5 Types Of Roof Ventilation And What They're Best At

Your roof may seem like a solid, intractable cover over your home's head, but in reality, it must also be opened up to the elements for ventilation. Attic and roof ventilation prevent dangerous problems with heat and cold, ice formation, warping, and condensation.

So, what kind of ventilation options do you have and what are they best for? To help you make the right decisions, here is a brief guide to five major types of roof ventilation. 

1. Ridge Ventilation

Ridge ventilation, as its name suggests, is ventilation placed in a line along the ridgeline (peak) of your roof. You would install an open space where the two halves of the roof would normally meet so that air can circulate in and out of the attic. Coverings are placed over the vented area to protect it. Ridge vents are low profile and static, so they'll have little impact on how your roof looks.

2. Gable and Cupola Vents

If the house has interesting architectural features like gable and cupolas, these add opportunities for additional venting. A gable vent (and it cousin, the cupola vent) is a louvered vent that can help hot air exit the attic space. It features no mechanical parts, so it's a relatively easy vent to install and maintain. 

3. Fans and Exhaust

If your attic needs a more serious ventilation solution, you may want to install mechanical fans and an exhaust system. As the most proactive type of ventilation, exhaust fans are programmed to trigger when the air becomes too warm. The warmth is drawn out and vented outside the house. This is obviously a more expensive method, but it allows the greatest control — particularly for residents of more extreme climates. 

4. Soffit Ventilation

Another easy solution to help move air around is the soffit vent. Installed in the soffit area underneath the eaves, this vent allows air to exit the lower parts of the roof. It is most often used in conjunction with ridge vents to form a circulation system at the top and bottom of the roof.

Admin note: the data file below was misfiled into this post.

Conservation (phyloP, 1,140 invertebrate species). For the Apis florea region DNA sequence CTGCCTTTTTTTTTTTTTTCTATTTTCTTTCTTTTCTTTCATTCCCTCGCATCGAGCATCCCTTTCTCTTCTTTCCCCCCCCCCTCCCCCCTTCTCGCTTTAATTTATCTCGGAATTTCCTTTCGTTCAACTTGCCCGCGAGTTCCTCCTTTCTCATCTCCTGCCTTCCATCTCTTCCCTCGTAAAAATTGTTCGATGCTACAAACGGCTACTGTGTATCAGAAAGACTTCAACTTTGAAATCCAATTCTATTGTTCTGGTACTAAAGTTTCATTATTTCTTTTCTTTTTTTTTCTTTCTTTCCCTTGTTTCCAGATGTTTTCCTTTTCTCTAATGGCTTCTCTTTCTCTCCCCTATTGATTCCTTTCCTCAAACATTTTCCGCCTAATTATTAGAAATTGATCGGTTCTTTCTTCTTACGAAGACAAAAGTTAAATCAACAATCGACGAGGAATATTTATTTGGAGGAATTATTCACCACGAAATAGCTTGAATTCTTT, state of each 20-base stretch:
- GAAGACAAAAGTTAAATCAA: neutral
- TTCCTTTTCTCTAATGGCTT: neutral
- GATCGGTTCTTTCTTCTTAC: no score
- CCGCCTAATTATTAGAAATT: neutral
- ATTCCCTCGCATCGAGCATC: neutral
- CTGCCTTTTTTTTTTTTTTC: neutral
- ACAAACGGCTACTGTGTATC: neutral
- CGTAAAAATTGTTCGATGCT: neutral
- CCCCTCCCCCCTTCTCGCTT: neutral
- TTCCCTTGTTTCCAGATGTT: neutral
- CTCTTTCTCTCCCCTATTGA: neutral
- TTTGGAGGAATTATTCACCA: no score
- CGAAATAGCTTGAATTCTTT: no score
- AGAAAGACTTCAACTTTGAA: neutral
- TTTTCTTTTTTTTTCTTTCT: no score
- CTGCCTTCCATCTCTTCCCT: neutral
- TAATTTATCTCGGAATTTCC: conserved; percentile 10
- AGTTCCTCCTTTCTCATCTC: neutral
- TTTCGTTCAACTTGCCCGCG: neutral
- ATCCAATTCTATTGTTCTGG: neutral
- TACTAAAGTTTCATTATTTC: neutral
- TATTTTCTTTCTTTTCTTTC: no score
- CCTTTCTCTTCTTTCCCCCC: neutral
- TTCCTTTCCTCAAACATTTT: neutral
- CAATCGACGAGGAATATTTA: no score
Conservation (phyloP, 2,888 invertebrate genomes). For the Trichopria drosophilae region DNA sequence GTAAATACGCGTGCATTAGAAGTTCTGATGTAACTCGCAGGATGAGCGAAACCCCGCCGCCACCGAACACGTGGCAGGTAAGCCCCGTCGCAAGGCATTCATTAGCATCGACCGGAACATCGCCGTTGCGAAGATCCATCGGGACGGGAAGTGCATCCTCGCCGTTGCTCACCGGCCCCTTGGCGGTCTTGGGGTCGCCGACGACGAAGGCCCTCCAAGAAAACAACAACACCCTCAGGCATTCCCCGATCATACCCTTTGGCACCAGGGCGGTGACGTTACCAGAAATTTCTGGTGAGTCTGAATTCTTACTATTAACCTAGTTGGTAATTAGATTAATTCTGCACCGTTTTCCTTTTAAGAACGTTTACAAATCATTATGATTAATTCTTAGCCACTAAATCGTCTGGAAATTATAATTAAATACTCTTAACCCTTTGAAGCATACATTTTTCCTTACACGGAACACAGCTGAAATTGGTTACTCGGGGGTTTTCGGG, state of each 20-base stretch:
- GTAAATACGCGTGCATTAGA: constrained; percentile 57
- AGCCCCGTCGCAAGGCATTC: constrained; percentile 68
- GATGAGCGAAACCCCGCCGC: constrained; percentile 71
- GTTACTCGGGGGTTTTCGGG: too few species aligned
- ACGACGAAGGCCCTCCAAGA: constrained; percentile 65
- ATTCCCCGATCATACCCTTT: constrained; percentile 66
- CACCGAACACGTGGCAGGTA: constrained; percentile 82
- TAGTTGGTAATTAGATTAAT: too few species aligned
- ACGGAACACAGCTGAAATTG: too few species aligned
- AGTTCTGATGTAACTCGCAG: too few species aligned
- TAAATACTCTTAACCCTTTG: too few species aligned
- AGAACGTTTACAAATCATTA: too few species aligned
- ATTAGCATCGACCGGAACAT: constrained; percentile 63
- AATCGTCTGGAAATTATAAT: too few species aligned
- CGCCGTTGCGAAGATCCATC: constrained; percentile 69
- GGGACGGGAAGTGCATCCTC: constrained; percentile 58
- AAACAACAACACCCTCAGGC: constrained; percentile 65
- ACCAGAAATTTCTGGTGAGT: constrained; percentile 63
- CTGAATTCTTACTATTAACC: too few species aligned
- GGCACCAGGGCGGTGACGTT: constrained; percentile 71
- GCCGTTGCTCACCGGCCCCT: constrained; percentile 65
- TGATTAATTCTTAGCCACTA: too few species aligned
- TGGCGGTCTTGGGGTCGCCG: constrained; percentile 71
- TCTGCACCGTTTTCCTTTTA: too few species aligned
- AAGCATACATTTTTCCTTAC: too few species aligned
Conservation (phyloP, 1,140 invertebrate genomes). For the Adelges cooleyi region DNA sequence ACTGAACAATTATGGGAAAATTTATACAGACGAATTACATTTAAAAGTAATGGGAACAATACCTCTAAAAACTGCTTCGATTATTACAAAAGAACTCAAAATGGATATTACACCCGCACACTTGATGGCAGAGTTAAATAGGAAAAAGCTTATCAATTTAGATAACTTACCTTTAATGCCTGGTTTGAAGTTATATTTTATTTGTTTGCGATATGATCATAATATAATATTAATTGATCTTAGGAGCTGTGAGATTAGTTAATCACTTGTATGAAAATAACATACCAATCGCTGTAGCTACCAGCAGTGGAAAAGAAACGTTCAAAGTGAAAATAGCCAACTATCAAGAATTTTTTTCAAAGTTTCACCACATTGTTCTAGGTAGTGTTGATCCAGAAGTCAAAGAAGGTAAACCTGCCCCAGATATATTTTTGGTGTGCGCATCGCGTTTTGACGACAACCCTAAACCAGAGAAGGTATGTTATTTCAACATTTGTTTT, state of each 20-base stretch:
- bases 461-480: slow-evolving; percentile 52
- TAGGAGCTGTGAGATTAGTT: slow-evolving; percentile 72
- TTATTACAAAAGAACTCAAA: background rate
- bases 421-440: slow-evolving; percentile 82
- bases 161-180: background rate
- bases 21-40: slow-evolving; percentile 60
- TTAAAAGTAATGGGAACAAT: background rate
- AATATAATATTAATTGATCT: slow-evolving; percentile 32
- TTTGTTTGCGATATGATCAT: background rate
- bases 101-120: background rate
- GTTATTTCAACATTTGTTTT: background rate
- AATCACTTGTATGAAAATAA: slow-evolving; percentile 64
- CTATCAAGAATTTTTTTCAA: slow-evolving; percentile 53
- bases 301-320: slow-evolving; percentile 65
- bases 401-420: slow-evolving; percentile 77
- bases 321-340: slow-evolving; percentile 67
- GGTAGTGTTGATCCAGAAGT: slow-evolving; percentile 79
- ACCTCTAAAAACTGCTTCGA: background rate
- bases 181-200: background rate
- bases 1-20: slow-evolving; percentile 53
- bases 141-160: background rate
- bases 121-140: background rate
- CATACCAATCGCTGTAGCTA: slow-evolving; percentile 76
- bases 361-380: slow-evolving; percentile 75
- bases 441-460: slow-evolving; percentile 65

5. Turbine Vents

If you're not overly concerned with keeping a low vent profile, turbine vents can easily get the job done better than static options. Utilizing simple technology, the turbine vent is a circular vent that is moved by the wind. As it moves, it helps force air upward and out of the attic. Obviously, turbine vents are best when used in a windy climate rather than a calm one. 

The best solutions for your specific ventilation needs depends on the building, the way warm air flows in your home, your goals, and your budget. Learn more about these and other options by meeting with a residential roofing service in your area today. 



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Spotting Roofing Problems Fast When you develop a roof leak, you don't have time to ignore it. Issues with leaks can cause problems as simple as incoming water and as wide-ranging as mold accumulation inside your home, which is why you should never let an issue sit. However, if you aren't careful, you could develop problems with roofing that is simply open to the elements, allowing rain and snow to enter your home, melt, and contribute to problems like mold growth. On this blog, you can learn more about the kinds of roofing issues that you could be faced with, and what to do about them.

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